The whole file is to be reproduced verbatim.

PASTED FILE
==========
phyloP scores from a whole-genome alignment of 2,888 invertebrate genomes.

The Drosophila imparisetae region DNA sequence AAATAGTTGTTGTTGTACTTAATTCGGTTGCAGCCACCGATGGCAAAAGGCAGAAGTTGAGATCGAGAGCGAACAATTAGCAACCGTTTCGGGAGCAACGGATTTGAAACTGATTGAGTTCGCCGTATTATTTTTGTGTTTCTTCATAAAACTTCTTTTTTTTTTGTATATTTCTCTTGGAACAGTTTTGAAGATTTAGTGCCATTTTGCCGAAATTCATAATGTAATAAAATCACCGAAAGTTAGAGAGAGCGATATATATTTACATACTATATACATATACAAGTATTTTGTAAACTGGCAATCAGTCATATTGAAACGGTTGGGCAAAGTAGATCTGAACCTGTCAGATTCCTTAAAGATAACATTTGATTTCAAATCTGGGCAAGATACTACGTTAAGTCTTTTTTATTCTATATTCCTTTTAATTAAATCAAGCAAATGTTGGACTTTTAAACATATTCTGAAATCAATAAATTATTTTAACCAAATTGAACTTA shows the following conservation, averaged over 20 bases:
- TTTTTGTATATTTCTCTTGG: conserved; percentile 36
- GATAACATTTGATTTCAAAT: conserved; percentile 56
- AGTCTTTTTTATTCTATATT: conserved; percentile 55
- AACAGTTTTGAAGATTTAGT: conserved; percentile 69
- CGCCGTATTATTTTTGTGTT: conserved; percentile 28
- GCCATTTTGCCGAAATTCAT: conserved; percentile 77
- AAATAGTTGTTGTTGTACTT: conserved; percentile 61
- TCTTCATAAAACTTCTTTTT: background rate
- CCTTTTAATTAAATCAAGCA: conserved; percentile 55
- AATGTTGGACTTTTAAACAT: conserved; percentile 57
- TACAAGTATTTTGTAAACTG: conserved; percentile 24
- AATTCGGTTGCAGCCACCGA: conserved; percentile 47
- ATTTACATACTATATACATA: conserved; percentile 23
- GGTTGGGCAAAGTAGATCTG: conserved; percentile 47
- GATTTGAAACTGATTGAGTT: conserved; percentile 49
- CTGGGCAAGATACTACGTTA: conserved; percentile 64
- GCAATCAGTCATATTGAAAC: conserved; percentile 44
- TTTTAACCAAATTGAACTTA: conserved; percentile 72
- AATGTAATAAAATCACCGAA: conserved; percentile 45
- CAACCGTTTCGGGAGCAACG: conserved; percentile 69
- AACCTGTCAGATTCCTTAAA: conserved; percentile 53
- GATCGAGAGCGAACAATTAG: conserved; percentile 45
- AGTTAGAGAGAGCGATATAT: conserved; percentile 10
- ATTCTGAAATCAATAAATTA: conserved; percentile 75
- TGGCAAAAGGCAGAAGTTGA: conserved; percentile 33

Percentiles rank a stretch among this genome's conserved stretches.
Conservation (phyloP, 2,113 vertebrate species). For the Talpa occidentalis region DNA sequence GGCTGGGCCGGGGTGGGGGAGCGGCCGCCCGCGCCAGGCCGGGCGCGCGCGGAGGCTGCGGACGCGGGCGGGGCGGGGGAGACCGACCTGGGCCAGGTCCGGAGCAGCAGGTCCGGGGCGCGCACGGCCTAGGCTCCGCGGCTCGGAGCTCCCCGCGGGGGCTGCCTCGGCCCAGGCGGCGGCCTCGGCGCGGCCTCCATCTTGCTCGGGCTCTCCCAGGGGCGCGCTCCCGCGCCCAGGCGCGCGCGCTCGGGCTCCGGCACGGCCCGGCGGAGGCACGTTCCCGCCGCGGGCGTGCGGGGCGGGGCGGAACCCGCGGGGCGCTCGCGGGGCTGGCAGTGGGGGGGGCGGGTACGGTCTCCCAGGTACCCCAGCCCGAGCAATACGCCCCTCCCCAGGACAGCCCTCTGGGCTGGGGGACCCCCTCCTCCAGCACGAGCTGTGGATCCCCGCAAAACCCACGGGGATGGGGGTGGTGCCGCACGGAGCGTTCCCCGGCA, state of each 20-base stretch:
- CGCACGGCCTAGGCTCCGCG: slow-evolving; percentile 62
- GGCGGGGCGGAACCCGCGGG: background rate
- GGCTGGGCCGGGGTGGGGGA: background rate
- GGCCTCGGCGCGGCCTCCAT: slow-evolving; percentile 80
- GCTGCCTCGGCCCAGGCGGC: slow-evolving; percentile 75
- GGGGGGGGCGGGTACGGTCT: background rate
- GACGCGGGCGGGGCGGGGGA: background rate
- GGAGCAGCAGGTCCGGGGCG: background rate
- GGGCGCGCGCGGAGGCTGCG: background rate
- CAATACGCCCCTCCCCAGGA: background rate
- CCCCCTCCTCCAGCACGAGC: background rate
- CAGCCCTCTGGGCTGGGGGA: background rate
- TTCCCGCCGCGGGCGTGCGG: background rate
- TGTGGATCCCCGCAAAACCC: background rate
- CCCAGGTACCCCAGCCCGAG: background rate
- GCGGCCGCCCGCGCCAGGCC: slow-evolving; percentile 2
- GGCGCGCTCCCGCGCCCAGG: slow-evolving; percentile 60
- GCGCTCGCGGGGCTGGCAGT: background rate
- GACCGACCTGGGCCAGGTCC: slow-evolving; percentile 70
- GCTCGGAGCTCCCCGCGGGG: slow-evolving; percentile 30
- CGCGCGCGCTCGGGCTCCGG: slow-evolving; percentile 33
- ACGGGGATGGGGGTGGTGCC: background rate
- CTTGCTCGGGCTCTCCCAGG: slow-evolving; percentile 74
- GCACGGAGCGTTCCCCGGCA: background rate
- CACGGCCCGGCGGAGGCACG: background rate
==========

phyloP scores from a whole-genome alignment of 2,888 invertebrate genomes.

The Drosophila imparisetae region DNA sequence AAATAGTTGTTGTTGTACTTAATTCGGTTGCAGCCACCGATGGCAAAAGGCAGAAGTTGAGATCGAGAGCGAACAATTAGCAACCGTTTCGGGAGCAACGGATTTGAAACTGATTGAGTTCGCCGTATTATTTTTGTGTTTCTTCATAAAACTTCTTTTTTTTTTGTATATTTCTCTTGGAACAGTTTTGAAGATTTAGTGCCATTTTGCCGAAATTCATAATGTAATAAAATCACCGAAAGTTAGAGAGAGCGATATATATTTACATACTATATACATATACAAGTATTTTGTAAACTGGCAATCAGTCATATTGAAACGGTTGGGCAAAGTAGATCTGAACCTGTCAGATTCCTTAAAGATAACATTTGATTTCAAATCTGGGCAAGATACTACGTTAAGTCTTTTTTATTCTATATTCCTTTTAATTAAATCAAGCAAATGTTGGACTTTTAAACATATTCTGAAATCAATAAATTATTTTAACCAAATTGAACTTA shows the following conservation, averaged over 20 bases:
- TTTTTGTATATTTCTCTTGG: conserved; percentile 36
- GATAACATTTGATTTCAAAT: conserved; percentile 56
- AGTCTTTTTTATTCTATATT: conserved; percentile 55
- AACAGTTTTGAAGATTTAGT: conserved; percentile 69
- CGCCGTATTATTTTTGTGTT: conserved; percentile 28
- GCCATTTTGCCGAAATTCAT: conserved; percentile 77
- AAATAGTTGTTGTTGTACTT: conserved; percentile 61
- TCTTCATAAAACTTCTTTTT: background rate
- CCTTTTAATTAAATCAAGCA: conserved; percentile 55
- AATGTTGGACTTTTAAACAT: conserved; percentile 57
- TACAAGTATTTTGTAAACTG: conserved; percentile 24
- AATTCGGTTGCAGCCACCGA: conserved; percentile 47
- ATTTACATACTATATACATA: conserved; percentile 23
- GGTTGGGCAAAGTAGATCTG: conserved; percentile 47
- GATTTGAAACTGATTGAGTT: conserved; percentile 49
- CTGGGCAAGATACTACGTTA: conserved; percentile 64
- GCAATCAGTCATATTGAAAC: conserved; percentile 44
- TTTTAACCAAATTGAACTTA: conserved; percentile 72
- AATGTAATAAAATCACCGAA: conserved; percentile 45
- CAACCGTTTCGGGAGCAACG: conserved; percentile 69
- AACCTGTCAGATTCCTTAAA: conserved; percentile 53
- GATCGAGAGCGAACAATTAG: conserved; percentile 45
- AGTTAGAGAGAGCGATATAT: conserved; percentile 10
- ATTCTGAAATCAATAAATTA: conserved; percentile 75
- TGGCAAAAGGCAGAAGTTGA: conserved; percentile 33

Percentiles rank a stretch among this genome's conserved stretches.
Conservation (phyloP, 2,113 vertebrate species). For the Talpa occidentalis region DNA sequence GGCTGGGCCGGGGTGGGGGAGCGGCCGCCCGCGCCAGGCCGGGCGCGCGCGGAGGCTGCGGACGCGGGCGGGGCGGGGGAGACCGACCTGGGCCAGGTCCGGAGCAGCAGGTCCGGGGCGCGCACGGCCTAGGCTCCGCGGCTCGGAGCTCCCCGCGGGGGCTGCCTCGGCCCAGGCGGCGGCCTCGGCGCGGCCTCCATCTTGCTCGGGCTCTCCCAGGGGCGCGCTCCCGCGCCCAGGCGCGCGCGCTCGGGCTCCGGCACGGCCCGGCGGAGGCACGTTCCCGCCGCGGGCGTGCGGGGCGGGGCGGAACCCGCGGGGCGCTCGCGGGGCTGGCAGTGGGGGGGGCGGGTACGGTCTCCCAGGTACCCCAGCCCGAGCAATACGCCCCTCCCCAGGACAGCCCTCTGGGCTGGGGGACCCCCTCCTCCAGCACGAGCTGTGGATCCCCGCAAAACCCACGGGGATGGGGGTGGTGCCGCACGGAGCGTTCCCCGGCA, state of each 20-base stretch:
- CGCACGGCCTAGGCTCCGCG: slow-evolving; percentile 62
- GGCGGGGCGGAACCCGCGGG: background rate
- GGCTGGGCCGGGGTGGGGGA: background rate
- GGCCTCGGCGCGGCCTCCAT: slow-evolving; percentile 80
- GCTGCCTCGGCCCAGGCGGC: slow-evolving; percentile 75
- GGGGGGGGCGGGTACGGTCT: background rate
- GACGCGGGCGGGGCGGGGGA: background rate
- GGAGCAGCAGGTCCGGGGCG: background rate
- GGGCGCGCGCGGAGGCTGCG: background rate
- CAATACGCCCCTCCCCAGGA: background rate
- CCCCCTCCTCCAGCACGAGC: background rate
- CAGCCCTCTGGGCTGGGGGA: background rate
- TTCCCGCCGCGGGCGTGCGG: background rate
- TGTGGATCCCCGCAAAACCC: background rate
- CCCAGGTACCCCAGCCCGAG: background rate
- GCGGCCGCCCGCGCCAGGCC: slow-evolving; percentile 2
- GGCGCGCTCCCGCGCCCAGG: slow-evolving; percentile 60
- GCGCTCGCGGGGCTGGCAGT: background rate
- GACCGACCTGGGCCAGGTCC: slow-evolving; percentile 70
- GCTCGGAGCTCCCCGCGGGG: slow-evolving; percentile 30
- CGCGCGCGCTCGGGCTCCGG: slow-evolving; percentile 33
- ACGGGGATGGGGGTGGTGCC: background rate
- CTTGCTCGGGCTCTCCCAGG: slow-evolving; percentile 74
- GCACGGAGCGTTCCCCGGCA: background rate
- CACGGCCCGGCGGAGGCACG: background rate